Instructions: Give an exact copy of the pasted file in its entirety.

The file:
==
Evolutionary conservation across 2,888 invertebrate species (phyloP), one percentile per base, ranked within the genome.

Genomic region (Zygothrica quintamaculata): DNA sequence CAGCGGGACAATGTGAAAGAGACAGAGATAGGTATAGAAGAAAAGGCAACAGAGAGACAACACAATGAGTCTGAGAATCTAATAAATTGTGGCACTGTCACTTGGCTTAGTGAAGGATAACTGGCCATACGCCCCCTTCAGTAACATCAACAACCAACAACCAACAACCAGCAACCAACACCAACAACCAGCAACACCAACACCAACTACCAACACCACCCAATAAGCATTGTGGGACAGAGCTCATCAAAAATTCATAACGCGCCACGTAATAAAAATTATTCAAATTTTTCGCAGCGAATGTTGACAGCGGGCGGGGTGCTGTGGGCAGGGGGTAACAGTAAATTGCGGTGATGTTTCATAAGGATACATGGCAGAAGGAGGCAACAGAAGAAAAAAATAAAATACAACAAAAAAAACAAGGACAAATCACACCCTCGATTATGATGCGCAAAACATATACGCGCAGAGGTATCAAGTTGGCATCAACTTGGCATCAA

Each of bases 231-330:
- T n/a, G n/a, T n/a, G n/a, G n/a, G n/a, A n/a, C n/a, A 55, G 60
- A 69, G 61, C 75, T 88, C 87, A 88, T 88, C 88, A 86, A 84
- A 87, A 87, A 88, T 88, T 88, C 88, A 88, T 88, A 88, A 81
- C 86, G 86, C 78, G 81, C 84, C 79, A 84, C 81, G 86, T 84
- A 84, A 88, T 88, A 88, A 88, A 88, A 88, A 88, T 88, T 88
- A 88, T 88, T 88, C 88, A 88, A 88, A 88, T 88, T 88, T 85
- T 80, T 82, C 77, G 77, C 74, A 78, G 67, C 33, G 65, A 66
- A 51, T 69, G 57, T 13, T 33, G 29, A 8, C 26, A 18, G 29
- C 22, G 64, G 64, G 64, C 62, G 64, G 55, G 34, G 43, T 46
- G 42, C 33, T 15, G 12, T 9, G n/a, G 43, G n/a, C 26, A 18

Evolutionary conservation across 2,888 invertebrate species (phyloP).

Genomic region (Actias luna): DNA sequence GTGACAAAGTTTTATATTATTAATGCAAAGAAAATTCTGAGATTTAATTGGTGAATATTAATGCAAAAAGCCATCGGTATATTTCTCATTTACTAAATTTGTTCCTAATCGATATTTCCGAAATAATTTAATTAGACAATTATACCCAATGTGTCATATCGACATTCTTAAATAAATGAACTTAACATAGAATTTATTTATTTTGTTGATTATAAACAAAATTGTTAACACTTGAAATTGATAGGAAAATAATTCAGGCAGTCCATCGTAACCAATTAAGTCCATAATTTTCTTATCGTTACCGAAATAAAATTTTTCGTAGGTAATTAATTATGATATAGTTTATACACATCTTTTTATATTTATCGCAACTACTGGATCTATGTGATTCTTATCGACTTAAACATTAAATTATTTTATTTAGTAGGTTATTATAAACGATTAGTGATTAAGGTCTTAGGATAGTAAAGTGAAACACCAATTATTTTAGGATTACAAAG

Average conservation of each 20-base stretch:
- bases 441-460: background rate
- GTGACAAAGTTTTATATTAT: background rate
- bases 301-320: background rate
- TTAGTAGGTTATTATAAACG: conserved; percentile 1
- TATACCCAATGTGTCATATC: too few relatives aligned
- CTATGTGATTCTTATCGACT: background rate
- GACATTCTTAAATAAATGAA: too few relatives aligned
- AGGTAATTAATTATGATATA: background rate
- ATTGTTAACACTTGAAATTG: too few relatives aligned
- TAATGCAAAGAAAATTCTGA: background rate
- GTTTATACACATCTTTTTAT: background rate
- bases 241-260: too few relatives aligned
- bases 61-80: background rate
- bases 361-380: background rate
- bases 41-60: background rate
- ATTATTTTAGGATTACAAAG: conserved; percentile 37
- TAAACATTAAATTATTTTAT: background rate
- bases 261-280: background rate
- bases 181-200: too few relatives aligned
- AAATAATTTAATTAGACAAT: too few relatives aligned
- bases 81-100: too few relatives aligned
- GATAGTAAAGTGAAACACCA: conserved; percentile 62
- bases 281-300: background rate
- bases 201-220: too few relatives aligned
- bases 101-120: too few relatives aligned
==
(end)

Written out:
Evolutionary conservation across 2,888 invertebrate species (phyloP), one percentile per base, ranked within the genome.

Genomic region (Zygothrica quintamaculata): DNA sequence CAGCGGGACAATGTGAAAGAGACAGAGATAGGTATAGAAGAAAAGGCAACAGAGAGACAACACAATGAGTCTGAGAATCTAATAAATTGTGGCACTGTCACTTGGCTTAGTGAAGGATAACTGGCCATACGCCCCCTTCAGTAACATCAACAACCAACAACCAACAACCAGCAACCAACACCAACAACCAGCAACACCAACACCAACTACCAACACCACCCAATAAGCATTGTGGGACAGAGCTCATCAAAAATTCATAACGCGCCACGTAATAAAAATTATTCAAATTTTTCGCAGCGAATGTTGACAGCGGGCGGGGTGCTGTGGGCAGGGGGTAACAGTAAATTGCGGTGATGTTTCATAAGGATACATGGCAGAAGGAGGCAACAGAAGAAAAAAATAAAATACAACAAAAAAAACAAGGACAAATCACACCCTCGATTATGATGCGCAAAACATATACGCGCAGAGGTATCAAGTTGGCATCAACTTGGCATCAA

Each of bases 231-330:
- T n/a, G n/a, T n/a, G n/a, G n/a, G n/a, A n/a, C n/a, A 55, G 60
- A 69, G 61, C 75, T 88, C 87, A 88, T 88, C 88, A 86, A 84
- A 87, A 87, A 88, T 88, T 88, C 88, A 88, T 88, A 88, A 81
- C 86, G 86, C 78, G 81, C 84, C 79, A 84, C 81, G 86, T 84
- A 84, A 88, T 88, A 88, A 88, A 88, A 88, A 88, T 88, T 88
- A 88, T 88, T 88, C 88, A 88, A 88, A 88, T 88, T 88, T 85
- T 80, T 82, C 77, G 77, C 74, A 78, G 67, C 33, G 65, A 66
- A 51, T 69, G 57, T 13, T 33, G 29, A 8, C 26, A 18, G 29
- C 22, G 64, G 64, G 64, C 62, G 64, G 55, G 34, G 43, T 46
- G 42, C 33, T 15, G 12, T 9, G n/a, G 43, G n/a, C 26, A 18

Evolutionary conservation across 2,888 invertebrate species (phyloP).

Genomic region (Actias luna): DNA sequence GTGACAAAGTTTTATATTATTAATGCAAAGAAAATTCTGAGATTTAATTGGTGAATATTAATGCAAAAAGCCATCGGTATATTTCTCATTTACTAAATTTGTTCCTAATCGATATTTCCGAAATAATTTAATTAGACAATTATACCCAATGTGTCATATCGACATTCTTAAATAAATGAACTTAACATAGAATTTATTTATTTTGTTGATTATAAACAAAATTGTTAACACTTGAAATTGATAGGAAAATAATTCAGGCAGTCCATCGTAACCAATTAAGTCCATAATTTTCTTATCGTTACCGAAATAAAATTTTTCGTAGGTAATTAATTATGATATAGTTTATACACATCTTTTTATATTTATCGCAACTACTGGATCTATGTGATTCTTATCGACTTAAACATTAAATTATTTTATTTAGTAGGTTATTATAAACGATTAGTGATTAAGGTCTTAGGATAGTAAAGTGAAACACCAATTATTTTAGGATTACAAAG

Average conservation of each 20-base stretch:
- bases 441-460: background rate
- GTGACAAAGTTTTATATTAT: background rate
- bases 301-320: background rate
- TTAGTAGGTTATTATAAACG: conserved; percentile 1
- TATACCCAATGTGTCATATC: too few relatives aligned
- CTATGTGATTCTTATCGACT: background rate
- GACATTCTTAAATAAATGAA: too few relatives aligned
- AGGTAATTAATTATGATATA: background rate
- ATTGTTAACACTTGAAATTG: too few relatives aligned
- TAATGCAAAGAAAATTCTGA: background rate
- GTTTATACACATCTTTTTAT: background rate
- bases 241-260: too few relatives aligned
- bases 61-80: background rate
- bases 361-380: background rate
- bases 41-60: background rate
- ATTATTTTAGGATTACAAAG: conserved; percentile 37
- TAAACATTAAATTATTTTAT: background rate
- bases 261-280: background rate
- bases 181-200: too few relatives aligned
- AAATAATTTAATTAGACAAT: too few relatives aligned
- bases 81-100: too few relatives aligned
- GATAGTAAAGTGAAACACCA: conserved; percentile 62
- bases 281-300: background rate
- bases 201-220: too few relatives aligned
- bases 101-120: too few relatives aligned